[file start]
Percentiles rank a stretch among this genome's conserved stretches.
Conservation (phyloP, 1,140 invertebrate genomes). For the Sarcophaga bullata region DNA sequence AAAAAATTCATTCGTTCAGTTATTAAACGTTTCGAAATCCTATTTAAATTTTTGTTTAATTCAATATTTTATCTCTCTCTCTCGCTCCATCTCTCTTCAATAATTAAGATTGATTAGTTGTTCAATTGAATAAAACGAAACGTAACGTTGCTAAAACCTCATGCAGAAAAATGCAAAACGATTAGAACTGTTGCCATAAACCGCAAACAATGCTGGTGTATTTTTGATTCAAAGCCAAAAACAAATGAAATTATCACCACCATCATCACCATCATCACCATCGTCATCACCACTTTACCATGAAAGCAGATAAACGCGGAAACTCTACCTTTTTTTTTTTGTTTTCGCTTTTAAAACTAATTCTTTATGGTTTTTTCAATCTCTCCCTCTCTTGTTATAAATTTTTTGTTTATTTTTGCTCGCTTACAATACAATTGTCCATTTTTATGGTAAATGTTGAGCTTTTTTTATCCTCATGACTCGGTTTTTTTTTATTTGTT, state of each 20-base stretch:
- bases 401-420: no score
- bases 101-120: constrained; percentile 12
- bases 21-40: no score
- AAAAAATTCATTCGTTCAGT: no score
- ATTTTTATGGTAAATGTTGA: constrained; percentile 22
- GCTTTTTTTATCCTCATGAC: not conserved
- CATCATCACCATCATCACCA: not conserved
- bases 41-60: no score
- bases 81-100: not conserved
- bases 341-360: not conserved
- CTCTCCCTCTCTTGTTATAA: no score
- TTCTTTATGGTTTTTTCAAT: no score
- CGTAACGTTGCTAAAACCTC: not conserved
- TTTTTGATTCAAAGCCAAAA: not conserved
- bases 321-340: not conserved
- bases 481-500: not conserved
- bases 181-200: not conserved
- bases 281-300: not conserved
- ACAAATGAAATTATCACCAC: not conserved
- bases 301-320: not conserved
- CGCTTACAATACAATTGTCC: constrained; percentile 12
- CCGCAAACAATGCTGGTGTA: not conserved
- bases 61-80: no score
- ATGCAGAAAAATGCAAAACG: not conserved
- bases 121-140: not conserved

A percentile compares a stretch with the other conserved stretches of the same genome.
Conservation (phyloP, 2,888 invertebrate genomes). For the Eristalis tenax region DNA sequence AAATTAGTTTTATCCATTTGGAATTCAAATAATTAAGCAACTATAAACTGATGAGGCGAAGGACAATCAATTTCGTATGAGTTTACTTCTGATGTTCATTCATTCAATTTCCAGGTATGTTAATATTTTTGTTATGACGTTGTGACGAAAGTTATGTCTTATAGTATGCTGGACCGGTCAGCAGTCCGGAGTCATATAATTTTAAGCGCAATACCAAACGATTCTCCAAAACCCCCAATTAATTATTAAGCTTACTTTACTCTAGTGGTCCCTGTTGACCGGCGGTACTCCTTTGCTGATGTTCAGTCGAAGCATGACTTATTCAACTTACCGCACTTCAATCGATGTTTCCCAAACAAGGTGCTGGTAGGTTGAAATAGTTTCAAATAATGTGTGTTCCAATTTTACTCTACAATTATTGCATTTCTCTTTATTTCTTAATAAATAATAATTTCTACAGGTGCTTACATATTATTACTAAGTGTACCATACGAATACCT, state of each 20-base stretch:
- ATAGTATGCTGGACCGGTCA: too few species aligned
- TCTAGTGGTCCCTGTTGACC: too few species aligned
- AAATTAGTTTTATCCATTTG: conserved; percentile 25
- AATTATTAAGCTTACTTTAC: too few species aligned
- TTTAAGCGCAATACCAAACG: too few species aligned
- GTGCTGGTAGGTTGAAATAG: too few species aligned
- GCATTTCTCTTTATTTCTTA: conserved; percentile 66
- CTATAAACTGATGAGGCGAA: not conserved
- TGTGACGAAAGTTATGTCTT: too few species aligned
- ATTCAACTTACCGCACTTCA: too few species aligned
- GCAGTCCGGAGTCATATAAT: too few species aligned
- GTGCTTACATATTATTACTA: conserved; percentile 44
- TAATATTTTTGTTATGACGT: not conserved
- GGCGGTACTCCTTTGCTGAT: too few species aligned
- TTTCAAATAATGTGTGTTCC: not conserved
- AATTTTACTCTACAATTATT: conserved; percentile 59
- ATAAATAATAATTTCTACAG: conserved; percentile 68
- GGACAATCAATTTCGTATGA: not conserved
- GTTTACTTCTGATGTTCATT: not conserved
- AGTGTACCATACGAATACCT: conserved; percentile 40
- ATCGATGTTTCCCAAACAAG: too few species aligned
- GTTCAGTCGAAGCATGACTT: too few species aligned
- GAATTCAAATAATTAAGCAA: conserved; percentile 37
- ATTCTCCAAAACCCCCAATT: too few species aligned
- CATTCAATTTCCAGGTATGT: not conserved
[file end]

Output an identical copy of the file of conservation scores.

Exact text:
Percentiles rank a stretch among this genome's conserved stretches.
Conservation (phyloP, 1,140 invertebrate genomes). For the Sarcophaga bullata region DNA sequence AAAAAATTCATTCGTTCAGTTATTAAACGTTTCGAAATCCTATTTAAATTTTTGTTTAATTCAATATTTTATCTCTCTCTCTCGCTCCATCTCTCTTCAATAATTAAGATTGATTAGTTGTTCAATTGAATAAAACGAAACGTAACGTTGCTAAAACCTCATGCAGAAAAATGCAAAACGATTAGAACTGTTGCCATAAACCGCAAACAATGCTGGTGTATTTTTGATTCAAAGCCAAAAACAAATGAAATTATCACCACCATCATCACCATCATCACCATCGTCATCACCACTTTACCATGAAAGCAGATAAACGCGGAAACTCTACCTTTTTTTTTTTGTTTTCGCTTTTAAAACTAATTCTTTATGGTTTTTTCAATCTCTCCCTCTCTTGTTATAAATTTTTTGTTTATTTTTGCTCGCTTACAATACAATTGTCCATTTTTATGGTAAATGTTGAGCTTTTTTTATCCTCATGACTCGGTTTTTTTTTATTTGTT, state of each 20-base stretch:
- bases 401-420: no score
- bases 101-120: constrained; percentile 12
- bases 21-40: no score
- AAAAAATTCATTCGTTCAGT: no score
- ATTTTTATGGTAAATGTTGA: constrained; percentile 22
- GCTTTTTTTATCCTCATGAC: not conserved
- CATCATCACCATCATCACCA: not conserved
- bases 41-60: no score
- bases 81-100: not conserved
- bases 341-360: not conserved
- CTCTCCCTCTCTTGTTATAA: no score
- TTCTTTATGGTTTTTTCAAT: no score
- CGTAACGTTGCTAAAACCTC: not conserved
- TTTTTGATTCAAAGCCAAAA: not conserved
- bases 321-340: not conserved
- bases 481-500: not conserved
- bases 181-200: not conserved
- bases 281-300: not conserved
- ACAAATGAAATTATCACCAC: not conserved
- bases 301-320: not conserved
- CGCTTACAATACAATTGTCC: constrained; percentile 12
- CCGCAAACAATGCTGGTGTA: not conserved
- bases 61-80: no score
- ATGCAGAAAAATGCAAAACG: not conserved
- bases 121-140: not conserved

A percentile compares a stretch with the other conserved stretches of the same genome.
Conservation (phyloP, 2,888 invertebrate genomes). For the Eristalis tenax region DNA sequence AAATTAGTTTTATCCATTTGGAATTCAAATAATTAAGCAACTATAAACTGATGAGGCGAAGGACAATCAATTTCGTATGAGTTTACTTCTGATGTTCATTCATTCAATTTCCAGGTATGTTAATATTTTTGTTATGACGTTGTGACGAAAGTTATGTCTTATAGTATGCTGGACCGGTCAGCAGTCCGGAGTCATATAATTTTAAGCGCAATACCAAACGATTCTCCAAAACCCCCAATTAATTATTAAGCTTACTTTACTCTAGTGGTCCCTGTTGACCGGCGGTACTCCTTTGCTGATGTTCAGTCGAAGCATGACTTATTCAACTTACCGCACTTCAATCGATGTTTCCCAAACAAGGTGCTGGTAGGTTGAAATAGTTTCAAATAATGTGTGTTCCAATTTTACTCTACAATTATTGCATTTCTCTTTATTTCTTAATAAATAATAATTTCTACAGGTGCTTACATATTATTACTAAGTGTACCATACGAATACCT, state of each 20-base stretch:
- ATAGTATGCTGGACCGGTCA: too few species aligned
- TCTAGTGGTCCCTGTTGACC: too few species aligned
- AAATTAGTTTTATCCATTTG: conserved; percentile 25
- AATTATTAAGCTTACTTTAC: too few species aligned
- TTTAAGCGCAATACCAAACG: too few species aligned
- GTGCTGGTAGGTTGAAATAG: too few species aligned
- GCATTTCTCTTTATTTCTTA: conserved; percentile 66
- CTATAAACTGATGAGGCGAA: not conserved
- TGTGACGAAAGTTATGTCTT: too few species aligned
- ATTCAACTTACCGCACTTCA: too few species aligned
- GCAGTCCGGAGTCATATAAT: too few species aligned
- GTGCTTACATATTATTACTA: conserved; percentile 44
- TAATATTTTTGTTATGACGT: not conserved
- GGCGGTACTCCTTTGCTGAT: too few species aligned
- TTTCAAATAATGTGTGTTCC: not conserved
- AATTTTACTCTACAATTATT: conserved; percentile 59
- ATAAATAATAATTTCTACAG: conserved; percentile 68
- GGACAATCAATTTCGTATGA: not conserved
- GTTTACTTCTGATGTTCATT: not conserved
- AGTGTACCATACGAATACCT: conserved; percentile 40
- ATCGATGTTTCCCAAACAAG: too few species aligned
- GTTCAGTCGAAGCATGACTT: too few species aligned
- GAATTCAAATAATTAAGCAA: conserved; percentile 37
- ATTCTCCAAAACCCCCAATT: too few species aligned
- CATTCAATTTCCAGGTATGT: not conserved